Community banks have a potential advantage over larger competitors under the Consumer Financial Protection Bureau’s ability-to-repay and Qualified Mortgage Rule, Melissa Blundell informed bankers at the Bank Holding Company Association's Spring Seminar.
The ex-CFPB Deputy Director Raj Date has attracted criticism for creating a mortgage company which competes in nonqualified mortgages, a category of loan he helped create at the CFPB. While Date’s conduct has its critics and defenders, one thing is certain. Community banks have been pushed out of the mortgage business by the rules Date helped write, and Date’s company now plans to soak up the extra loans.
Since its creation in July 2011, the Consumer Financial Protection Bureau (CFPB) has entered into five public consent orders with financial institutions and, in one case, a service provider, to correct alleged consumer protection violations. While these orders involved some of the biggest institutions in the industry (Capital One, Discover and American Express), there are valuable insights to be gleaned from these orders for both institutions directly monitored by the CFPB and institutions that are examined for consumer protection compliance by their prudential regulators (especially since the Federal Deposit Insurance Corporation (FDIC) joined in two of the orders).
Often when Congress creates a new agency, those subject to such agency’s jurisdiction anxiously await the implications. Bankers are no exception with respect to the newly created Consumer Financial Protection Bureau (CFPB). While we hope for the best, the skeptic in us naturally expects draconian consequences and inflexible policies designed to benefit consumers without consideration of the safety and soundness of the financial institution. However, a recent CFPB bulletin provides reason to be cautiously optimistic that the CFPB may be responsive to the business needs of the banking industry under the proper circumstances.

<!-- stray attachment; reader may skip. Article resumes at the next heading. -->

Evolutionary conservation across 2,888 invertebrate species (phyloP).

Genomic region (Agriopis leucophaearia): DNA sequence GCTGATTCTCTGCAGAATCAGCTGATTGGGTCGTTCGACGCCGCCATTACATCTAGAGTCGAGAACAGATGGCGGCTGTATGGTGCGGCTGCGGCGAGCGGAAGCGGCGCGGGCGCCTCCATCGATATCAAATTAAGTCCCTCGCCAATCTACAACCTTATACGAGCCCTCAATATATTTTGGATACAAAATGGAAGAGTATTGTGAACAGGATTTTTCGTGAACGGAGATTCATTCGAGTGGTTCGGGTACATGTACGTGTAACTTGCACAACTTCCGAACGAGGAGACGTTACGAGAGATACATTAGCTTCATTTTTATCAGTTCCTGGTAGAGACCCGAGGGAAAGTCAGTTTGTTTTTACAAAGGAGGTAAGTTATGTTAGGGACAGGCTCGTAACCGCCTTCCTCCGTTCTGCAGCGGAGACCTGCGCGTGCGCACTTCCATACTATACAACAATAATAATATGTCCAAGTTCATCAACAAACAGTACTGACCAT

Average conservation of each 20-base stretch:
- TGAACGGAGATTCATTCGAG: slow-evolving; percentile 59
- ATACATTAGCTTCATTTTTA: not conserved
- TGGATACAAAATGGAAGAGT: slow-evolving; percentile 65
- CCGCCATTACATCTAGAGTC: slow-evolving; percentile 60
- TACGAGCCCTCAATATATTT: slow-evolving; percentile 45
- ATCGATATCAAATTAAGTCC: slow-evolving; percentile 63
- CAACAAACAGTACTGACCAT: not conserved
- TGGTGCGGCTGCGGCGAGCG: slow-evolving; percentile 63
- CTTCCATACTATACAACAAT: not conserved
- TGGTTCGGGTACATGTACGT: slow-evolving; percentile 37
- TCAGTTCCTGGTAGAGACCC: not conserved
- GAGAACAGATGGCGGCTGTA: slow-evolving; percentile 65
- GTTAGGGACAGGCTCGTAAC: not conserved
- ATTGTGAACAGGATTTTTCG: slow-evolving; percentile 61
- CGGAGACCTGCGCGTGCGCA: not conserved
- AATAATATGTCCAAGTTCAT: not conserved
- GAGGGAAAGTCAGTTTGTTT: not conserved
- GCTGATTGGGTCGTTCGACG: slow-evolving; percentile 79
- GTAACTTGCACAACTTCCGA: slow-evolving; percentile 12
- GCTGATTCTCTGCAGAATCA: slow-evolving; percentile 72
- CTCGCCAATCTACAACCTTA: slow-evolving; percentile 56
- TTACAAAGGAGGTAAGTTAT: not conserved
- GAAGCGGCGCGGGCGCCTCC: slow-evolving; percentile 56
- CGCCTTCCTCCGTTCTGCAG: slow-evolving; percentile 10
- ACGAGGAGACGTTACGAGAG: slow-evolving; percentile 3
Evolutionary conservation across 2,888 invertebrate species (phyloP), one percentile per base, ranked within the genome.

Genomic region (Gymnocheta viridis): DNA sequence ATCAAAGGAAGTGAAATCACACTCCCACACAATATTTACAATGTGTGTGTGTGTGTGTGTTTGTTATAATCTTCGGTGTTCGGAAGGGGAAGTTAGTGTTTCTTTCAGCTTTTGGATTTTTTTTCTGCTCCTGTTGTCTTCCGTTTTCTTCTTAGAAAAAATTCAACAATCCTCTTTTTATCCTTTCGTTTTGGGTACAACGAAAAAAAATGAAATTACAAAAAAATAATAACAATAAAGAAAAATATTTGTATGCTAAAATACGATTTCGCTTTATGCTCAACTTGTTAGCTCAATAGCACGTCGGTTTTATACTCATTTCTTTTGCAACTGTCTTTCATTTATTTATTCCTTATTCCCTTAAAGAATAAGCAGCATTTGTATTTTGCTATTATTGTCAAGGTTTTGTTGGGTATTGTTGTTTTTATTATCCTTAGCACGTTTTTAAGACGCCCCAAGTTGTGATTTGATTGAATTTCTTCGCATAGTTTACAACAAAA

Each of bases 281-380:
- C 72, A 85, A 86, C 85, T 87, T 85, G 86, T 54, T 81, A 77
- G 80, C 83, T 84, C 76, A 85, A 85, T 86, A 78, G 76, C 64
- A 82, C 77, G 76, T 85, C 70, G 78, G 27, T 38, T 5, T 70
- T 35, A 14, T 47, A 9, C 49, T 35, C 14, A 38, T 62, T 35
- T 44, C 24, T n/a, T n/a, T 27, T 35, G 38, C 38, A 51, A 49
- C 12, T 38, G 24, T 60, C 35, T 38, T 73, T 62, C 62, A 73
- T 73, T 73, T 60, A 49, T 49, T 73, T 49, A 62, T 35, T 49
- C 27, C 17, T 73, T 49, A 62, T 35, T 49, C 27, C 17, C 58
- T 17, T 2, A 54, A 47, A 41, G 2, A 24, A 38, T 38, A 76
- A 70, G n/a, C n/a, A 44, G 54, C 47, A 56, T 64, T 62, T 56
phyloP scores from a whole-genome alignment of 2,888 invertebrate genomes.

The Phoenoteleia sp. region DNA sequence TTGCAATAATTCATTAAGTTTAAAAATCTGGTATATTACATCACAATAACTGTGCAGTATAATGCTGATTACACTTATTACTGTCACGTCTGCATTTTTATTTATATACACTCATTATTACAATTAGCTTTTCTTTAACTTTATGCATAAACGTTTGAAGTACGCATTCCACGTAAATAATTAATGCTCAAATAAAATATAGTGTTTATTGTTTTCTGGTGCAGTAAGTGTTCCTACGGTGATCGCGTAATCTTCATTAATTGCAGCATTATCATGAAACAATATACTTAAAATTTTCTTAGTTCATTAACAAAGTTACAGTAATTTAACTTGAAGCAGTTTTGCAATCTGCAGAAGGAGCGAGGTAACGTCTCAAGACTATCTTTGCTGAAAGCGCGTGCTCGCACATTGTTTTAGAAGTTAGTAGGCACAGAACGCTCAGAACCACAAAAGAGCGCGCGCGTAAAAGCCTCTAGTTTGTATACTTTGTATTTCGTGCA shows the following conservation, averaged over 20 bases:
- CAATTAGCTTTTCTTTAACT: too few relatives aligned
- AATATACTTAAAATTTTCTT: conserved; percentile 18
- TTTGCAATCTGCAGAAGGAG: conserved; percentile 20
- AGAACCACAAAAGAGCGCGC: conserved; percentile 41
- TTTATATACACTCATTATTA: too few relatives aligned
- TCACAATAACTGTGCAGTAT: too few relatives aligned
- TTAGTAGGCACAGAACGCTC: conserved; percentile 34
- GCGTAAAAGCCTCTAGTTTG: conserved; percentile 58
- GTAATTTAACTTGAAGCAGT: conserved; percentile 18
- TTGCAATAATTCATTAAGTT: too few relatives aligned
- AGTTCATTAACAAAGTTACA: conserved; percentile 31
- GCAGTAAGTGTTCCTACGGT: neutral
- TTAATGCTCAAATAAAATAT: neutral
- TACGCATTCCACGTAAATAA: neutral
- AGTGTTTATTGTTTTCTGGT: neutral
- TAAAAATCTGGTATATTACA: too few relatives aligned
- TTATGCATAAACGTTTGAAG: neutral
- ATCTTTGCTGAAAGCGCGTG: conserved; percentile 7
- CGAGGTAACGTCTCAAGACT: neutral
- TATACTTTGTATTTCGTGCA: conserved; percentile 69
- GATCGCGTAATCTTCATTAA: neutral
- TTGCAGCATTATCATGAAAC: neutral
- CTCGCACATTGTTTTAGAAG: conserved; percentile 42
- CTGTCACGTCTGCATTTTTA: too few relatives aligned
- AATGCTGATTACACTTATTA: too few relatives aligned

Agricultural bankers will likely find themselves subject to additional reporting and disclosure requirements, courtesy of the Dodd-Frank Act and the Consumer Financial Protection Bureau the law established. But their biggest competition in rural America will not.
Given that only a basic CFPB organizational chart – without names – exists on the agency’s web site, CFPB Journal did some digging to offer a more thorough look at the other leaders and staff members who will shape the bureau going forward.
The Consumer Financial Protection Bureau (“CFPB”) has issued its initial CFPB Supervision and Examination Manual (Version 1.0). According to the Bureau, the Manual is a guide to how the CFPB will supervise and examine consumer financial service providers that fall within the CFPB’s supervisory authority – depository institutions with more than $10 billion in assets and their affiliates, and nondepository entities. At first blush, the Manual seems familiar and comparable to the examination manuals and procedures currently followed by the Federal banking agencies. Indeed, the introduction pages to the Manual expressly incorporate examination procedures developed under the Federal Financial Institutions Examination Council (“FFIEC”), and the CFPB Manual states that the Bureau will use the FFIEC’s Uniform Consumer Compliance Rating System. However, upon further review, there are significant differences.